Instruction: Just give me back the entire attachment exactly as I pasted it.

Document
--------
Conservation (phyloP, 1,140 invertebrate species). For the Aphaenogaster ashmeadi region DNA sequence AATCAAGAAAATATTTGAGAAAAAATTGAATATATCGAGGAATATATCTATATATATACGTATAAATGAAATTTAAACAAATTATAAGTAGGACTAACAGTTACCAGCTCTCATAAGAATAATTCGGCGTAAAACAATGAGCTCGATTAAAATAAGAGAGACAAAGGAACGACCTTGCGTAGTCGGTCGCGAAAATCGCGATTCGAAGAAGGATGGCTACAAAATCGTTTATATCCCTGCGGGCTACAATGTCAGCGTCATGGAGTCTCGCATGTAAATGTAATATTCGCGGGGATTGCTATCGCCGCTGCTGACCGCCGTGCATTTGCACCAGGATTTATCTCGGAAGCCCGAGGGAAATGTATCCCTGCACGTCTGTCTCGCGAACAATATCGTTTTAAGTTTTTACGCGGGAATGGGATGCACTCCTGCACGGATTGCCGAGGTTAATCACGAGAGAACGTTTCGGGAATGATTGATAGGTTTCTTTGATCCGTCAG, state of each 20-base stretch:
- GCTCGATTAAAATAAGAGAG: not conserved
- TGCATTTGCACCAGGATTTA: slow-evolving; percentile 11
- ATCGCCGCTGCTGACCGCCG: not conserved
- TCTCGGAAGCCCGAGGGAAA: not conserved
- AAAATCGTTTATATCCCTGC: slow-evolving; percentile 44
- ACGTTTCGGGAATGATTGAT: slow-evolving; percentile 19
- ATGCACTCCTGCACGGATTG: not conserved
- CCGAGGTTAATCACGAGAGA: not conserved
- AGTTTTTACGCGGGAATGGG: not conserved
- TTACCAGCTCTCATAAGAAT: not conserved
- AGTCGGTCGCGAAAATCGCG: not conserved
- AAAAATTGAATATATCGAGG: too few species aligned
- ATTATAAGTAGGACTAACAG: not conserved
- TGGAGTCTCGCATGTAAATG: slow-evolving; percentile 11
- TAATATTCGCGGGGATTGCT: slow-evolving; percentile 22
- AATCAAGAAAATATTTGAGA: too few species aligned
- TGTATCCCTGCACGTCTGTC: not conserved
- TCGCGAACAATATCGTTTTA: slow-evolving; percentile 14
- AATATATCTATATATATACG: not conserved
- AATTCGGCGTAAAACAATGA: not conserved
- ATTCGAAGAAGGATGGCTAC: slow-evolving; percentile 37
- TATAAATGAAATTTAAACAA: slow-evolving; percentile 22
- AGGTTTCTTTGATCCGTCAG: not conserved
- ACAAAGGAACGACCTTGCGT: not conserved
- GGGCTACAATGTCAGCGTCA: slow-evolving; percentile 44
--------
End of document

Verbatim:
Conservation (phyloP, 1,140 invertebrate species). For the Aphaenogaster ashmeadi region DNA sequence AATCAAGAAAATATTTGAGAAAAAATTGAATATATCGAGGAATATATCTATATATATACGTATAAATGAAATTTAAACAAATTATAAGTAGGACTAACAGTTACCAGCTCTCATAAGAATAATTCGGCGTAAAACAATGAGCTCGATTAAAATAAGAGAGACAAAGGAACGACCTTGCGTAGTCGGTCGCGAAAATCGCGATTCGAAGAAGGATGGCTACAAAATCGTTTATATCCCTGCGGGCTACAATGTCAGCGTCATGGAGTCTCGCATGTAAATGTAATATTCGCGGGGATTGCTATCGCCGCTGCTGACCGCCGTGCATTTGCACCAGGATTTATCTCGGAAGCCCGAGGGAAATGTATCCCTGCACGTCTGTCTCGCGAACAATATCGTTTTAAGTTTTTACGCGGGAATGGGATGCACTCCTGCACGGATTGCCGAGGTTAATCACGAGAGAACGTTTCGGGAATGATTGATAGGTTTCTTTGATCCGTCAG, state of each 20-base stretch:
- GCTCGATTAAAATAAGAGAG: not conserved
- TGCATTTGCACCAGGATTTA: slow-evolving; percentile 11
- ATCGCCGCTGCTGACCGCCG: not conserved
- TCTCGGAAGCCCGAGGGAAA: not conserved
- AAAATCGTTTATATCCCTGC: slow-evolving; percentile 44
- ACGTTTCGGGAATGATTGAT: slow-evolving; percentile 19
- ATGCACTCCTGCACGGATTG: not conserved
- CCGAGGTTAATCACGAGAGA: not conserved
- AGTTTTTACGCGGGAATGGG: not conserved
- TTACCAGCTCTCATAAGAAT: not conserved
- AGTCGGTCGCGAAAATCGCG: not conserved
- AAAAATTGAATATATCGAGG: too few species aligned
- ATTATAAGTAGGACTAACAG: not conserved
- TGGAGTCTCGCATGTAAATG: slow-evolving; percentile 11
- TAATATTCGCGGGGATTGCT: slow-evolving; percentile 22
- AATCAAGAAAATATTTGAGA: too few species aligned
- TGTATCCCTGCACGTCTGTC: not conserved
- TCGCGAACAATATCGTTTTA: slow-evolving; percentile 14
- AATATATCTATATATATACG: not conserved
- AATTCGGCGTAAAACAATGA: not conserved
- ATTCGAAGAAGGATGGCTAC: slow-evolving; percentile 37
- TATAAATGAAATTTAAACAA: slow-evolving; percentile 22
- AGGTTTCTTTGATCCGTCAG: not conserved
- ACAAAGGAACGACCTTGCGT: not conserved
- GGGCTACAATGTCAGCGTCA: slow-evolving; percentile 44